The Thunder women’s soccer team traveled to Montreal to play in the Canadian Collegiate Athletic Association national championship at the Montreal Soccer Stadium from Nov. 9 to Nov. 12. Out of eight teams from five different provinces, Algonquin finished fifth in the nation.
After their loss to the Northern Alberta Institute of Technology Ooks on Nov. 11, Algonquin was forced into a placement match for fifth or sixth place against the Grand Prairie Regional College Wolves the following day. The girls were looking for a win in their final game, after their 3-0 loss to the Ooks that ended their chance of getting a national medal for the first time ever.
The women entered the championship undefeated throughout the entire regular season and the OCAA championships with a record of 15-0-0, and coming into their final game of the year against GPRC, they boasted 1-2 national record. Their lone win being against the Wolves in the opening day of the tournament.
Since the start of the 2011 season, Algonquin holds a combined record of 66-4-4. Not including nationals.
Their wish came true with a 1-0 win versus the Wolves on the final day of the CCAA championships with Algonquin’s lone goal of the tournament, and Haley Martin’s first goal of the entire season, on a well-placed corner kick that ricocheted off a GPRC defender.
Dom Oliveri, the head coach of the women’s soccer team at Algonquin, knew it was important for them to cap off the season with a win.
“When stuff doesn’t go your way like it did yesterday, you have two choices,” said Oliveri. “You can either sulk about it, or you can get beyond it, and that’s what we [the coaching staff] told the players. But how you react to life’s circumstances defines your character, [it] defines you as a human being, and all we wanted today was to have a bounce back game.”
Their goal scoring ability in the championship hindered them greatly, and a reason for this may be that their top-goal scorer, Vanessa Macmillan (26), was forced to play a maximum of 45 minutes per game while recovering from a concussion suffered against the Humber Hawks in the OCAA finals.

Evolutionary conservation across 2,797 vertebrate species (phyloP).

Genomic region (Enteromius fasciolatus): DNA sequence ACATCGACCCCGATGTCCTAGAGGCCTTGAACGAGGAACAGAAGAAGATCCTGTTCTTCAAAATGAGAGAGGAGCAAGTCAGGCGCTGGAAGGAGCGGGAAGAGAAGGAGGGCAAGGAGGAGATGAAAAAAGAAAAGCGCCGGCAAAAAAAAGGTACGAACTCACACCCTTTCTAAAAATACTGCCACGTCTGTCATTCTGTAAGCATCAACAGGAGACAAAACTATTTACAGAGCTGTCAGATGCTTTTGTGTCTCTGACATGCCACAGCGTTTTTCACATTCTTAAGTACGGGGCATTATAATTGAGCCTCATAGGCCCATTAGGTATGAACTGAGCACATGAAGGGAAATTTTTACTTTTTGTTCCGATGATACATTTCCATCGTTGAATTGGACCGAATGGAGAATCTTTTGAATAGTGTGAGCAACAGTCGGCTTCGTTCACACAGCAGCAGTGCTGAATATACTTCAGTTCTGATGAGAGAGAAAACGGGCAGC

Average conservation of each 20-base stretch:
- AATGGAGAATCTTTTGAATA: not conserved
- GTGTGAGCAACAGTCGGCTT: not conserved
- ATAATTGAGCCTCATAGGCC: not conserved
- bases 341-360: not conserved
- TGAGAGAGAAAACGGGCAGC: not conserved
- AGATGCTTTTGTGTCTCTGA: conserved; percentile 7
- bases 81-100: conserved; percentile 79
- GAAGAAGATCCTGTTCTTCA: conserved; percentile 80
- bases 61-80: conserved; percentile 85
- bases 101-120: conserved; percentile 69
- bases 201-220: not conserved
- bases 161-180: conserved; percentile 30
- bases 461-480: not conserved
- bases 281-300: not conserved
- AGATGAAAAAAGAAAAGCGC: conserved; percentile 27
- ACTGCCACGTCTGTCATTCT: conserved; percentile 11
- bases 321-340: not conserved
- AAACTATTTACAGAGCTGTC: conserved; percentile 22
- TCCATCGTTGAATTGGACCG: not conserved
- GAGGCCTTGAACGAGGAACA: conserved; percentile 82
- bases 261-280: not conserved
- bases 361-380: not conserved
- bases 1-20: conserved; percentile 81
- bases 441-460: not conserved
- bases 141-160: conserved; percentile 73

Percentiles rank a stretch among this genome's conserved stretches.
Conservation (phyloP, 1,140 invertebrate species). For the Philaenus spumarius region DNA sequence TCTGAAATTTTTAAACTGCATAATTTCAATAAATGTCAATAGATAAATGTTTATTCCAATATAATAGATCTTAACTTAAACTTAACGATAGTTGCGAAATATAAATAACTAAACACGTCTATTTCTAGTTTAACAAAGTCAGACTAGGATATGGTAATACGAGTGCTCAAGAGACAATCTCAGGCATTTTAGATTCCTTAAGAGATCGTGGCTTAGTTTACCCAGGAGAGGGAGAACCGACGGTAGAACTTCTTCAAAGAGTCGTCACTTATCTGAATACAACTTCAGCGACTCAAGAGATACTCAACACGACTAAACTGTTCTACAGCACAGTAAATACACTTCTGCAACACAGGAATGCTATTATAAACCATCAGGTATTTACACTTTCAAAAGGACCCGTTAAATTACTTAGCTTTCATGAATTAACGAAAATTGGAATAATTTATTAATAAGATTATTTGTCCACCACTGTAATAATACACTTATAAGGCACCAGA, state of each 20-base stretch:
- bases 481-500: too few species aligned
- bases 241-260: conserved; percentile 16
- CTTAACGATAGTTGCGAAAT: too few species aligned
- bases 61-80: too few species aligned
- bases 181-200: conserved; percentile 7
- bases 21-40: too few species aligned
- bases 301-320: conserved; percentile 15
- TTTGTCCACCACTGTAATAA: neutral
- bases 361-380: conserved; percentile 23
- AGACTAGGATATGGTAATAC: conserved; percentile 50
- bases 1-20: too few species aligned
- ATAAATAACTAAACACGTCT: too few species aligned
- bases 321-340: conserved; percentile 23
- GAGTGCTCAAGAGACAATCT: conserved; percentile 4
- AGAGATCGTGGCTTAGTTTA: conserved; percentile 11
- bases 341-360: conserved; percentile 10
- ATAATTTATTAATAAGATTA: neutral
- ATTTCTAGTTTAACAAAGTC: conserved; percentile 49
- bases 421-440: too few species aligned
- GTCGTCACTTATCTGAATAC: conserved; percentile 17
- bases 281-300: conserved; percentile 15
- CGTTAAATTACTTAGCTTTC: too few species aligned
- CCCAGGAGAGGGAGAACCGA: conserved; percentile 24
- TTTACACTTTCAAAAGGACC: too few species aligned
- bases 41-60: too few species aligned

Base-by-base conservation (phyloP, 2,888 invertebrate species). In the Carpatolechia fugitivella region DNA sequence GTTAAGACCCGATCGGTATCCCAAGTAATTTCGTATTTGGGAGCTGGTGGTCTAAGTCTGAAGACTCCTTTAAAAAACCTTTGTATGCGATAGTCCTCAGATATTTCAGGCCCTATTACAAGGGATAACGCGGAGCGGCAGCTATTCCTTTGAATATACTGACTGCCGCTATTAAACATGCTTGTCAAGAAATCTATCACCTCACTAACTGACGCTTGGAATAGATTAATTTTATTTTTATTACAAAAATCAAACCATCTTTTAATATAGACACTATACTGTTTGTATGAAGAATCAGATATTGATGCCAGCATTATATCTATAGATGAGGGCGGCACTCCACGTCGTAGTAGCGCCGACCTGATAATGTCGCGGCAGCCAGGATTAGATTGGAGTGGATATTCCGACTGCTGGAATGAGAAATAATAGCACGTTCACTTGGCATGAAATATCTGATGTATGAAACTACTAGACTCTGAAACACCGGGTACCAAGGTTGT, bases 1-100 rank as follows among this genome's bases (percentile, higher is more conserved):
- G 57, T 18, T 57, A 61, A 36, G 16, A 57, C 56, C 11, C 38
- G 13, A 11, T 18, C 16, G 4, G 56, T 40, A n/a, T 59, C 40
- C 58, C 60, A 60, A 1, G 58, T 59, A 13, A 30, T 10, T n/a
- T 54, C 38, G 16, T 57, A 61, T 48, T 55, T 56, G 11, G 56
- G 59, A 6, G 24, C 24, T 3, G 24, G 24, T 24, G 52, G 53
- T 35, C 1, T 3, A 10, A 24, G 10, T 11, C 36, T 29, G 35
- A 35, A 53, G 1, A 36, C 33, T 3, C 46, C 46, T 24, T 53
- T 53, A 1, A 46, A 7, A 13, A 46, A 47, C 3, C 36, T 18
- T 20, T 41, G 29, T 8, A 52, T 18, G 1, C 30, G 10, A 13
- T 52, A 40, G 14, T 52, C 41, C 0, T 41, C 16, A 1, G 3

In the tournament, she started the second-half only. That is, until their second game against the Wolves. Oliveri said he gave her the choice of which half she would like to start in.
“I kind of just wanted to go through the motions one last time,” said Macmillan. “The warmup, and being on the starting lineup at the beginning of the game, and just start in the game.”
Macmillan, along with a few of their top players, will not be returning the next season.
Second-year midfielder Becky Leese explained just how lucky they are to be able to end their season the way they did.
“The win meant a lot to us because not too many teams have the opportunity to end their season on a win,” said Leese. “So we took that opportunity, especially with our fifth years leaving, and we wanted to win for them, and play our hearts out for them.”
Melissa Harrison, who is a fifth-year veteran, wasn’t allowed to play in her final game with the Thunder after receiving a red card on a questionable take down of a NAIT defender in the second half of their game on Nov. 11. She was forced to sit in the stands and watch the game as a spectator.
“It was hard [not being able to play], but yesterday was hard too,” said Harrison. “But I knew I had to be there for my team, I was happy to watch.”
A day prior, the Thunder played the Ooks in a game that would send one of them to battle for a CCAA bronze medal, but on paper, the Thunder couldn’t muster up enough offence to keep themselves in the game. Algonquin had two goals called off due to offsides, which Oliveri felt were not good calls.
“Look we’re not generally the ones to complain about the referees. We try to make sure that they are not able to have an impact on the game but today was just not good enough for the centre referee,” explained Oliveri. “To be fair to her, we’ve had her multiple times and she has been very good, but today she didn’t have a good day.”
“The two goals that were called back on us, that were clearly onside, and the PK [penalty kick] that they had at the end for their third goal was very weak.”
He believes that the way the game was called wasn’t fair to the players. “How do you walk into a room of 25 players and say ‘Oh, your season came down to a game where you were trying to win a medal, and the biggest person who had an impact on the field was a referee,’” Oliveri said.
The loss against NAIT came just a day after being defeated by the Garneau Elks
1-0, who won the gold medal for the third time in a row in the championship.
The Thunder opened the championship with a game that was decided by penalty
kicks and a win against GPRC.
The women’s soccer team hopes to bounce back next season to another CCAA
championship, and according to Oliveri, the end result of every season is to
leave behind a legacy for the upcoming players.